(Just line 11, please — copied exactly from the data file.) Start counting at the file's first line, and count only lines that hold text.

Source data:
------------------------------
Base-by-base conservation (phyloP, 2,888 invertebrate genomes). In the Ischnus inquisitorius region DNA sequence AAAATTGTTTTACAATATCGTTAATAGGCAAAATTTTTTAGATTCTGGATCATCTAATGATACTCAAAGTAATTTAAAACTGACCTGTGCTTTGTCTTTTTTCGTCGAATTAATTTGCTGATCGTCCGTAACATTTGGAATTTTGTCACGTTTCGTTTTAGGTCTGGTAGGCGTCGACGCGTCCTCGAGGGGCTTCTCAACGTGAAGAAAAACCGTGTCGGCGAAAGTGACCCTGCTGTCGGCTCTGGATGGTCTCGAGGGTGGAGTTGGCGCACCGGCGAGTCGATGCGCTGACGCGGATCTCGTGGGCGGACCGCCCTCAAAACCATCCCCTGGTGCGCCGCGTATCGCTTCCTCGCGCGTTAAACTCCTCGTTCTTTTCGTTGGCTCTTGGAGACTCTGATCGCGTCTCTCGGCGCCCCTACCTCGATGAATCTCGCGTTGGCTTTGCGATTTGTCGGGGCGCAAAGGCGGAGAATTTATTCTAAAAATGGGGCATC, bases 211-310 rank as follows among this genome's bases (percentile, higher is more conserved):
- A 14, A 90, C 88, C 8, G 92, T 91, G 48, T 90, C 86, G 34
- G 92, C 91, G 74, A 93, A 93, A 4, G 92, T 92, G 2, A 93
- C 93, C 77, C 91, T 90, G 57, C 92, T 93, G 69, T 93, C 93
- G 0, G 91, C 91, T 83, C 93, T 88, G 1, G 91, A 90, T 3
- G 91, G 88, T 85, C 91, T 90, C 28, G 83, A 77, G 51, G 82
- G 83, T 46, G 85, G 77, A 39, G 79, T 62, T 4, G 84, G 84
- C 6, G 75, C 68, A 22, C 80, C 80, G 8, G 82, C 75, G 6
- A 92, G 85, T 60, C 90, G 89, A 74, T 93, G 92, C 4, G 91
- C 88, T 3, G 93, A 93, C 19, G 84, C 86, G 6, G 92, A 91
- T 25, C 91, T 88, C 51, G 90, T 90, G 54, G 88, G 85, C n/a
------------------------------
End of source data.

- T 25, C 91, T 88, C 51, G 90, T 90, G 54, G 88, G 85, C n/a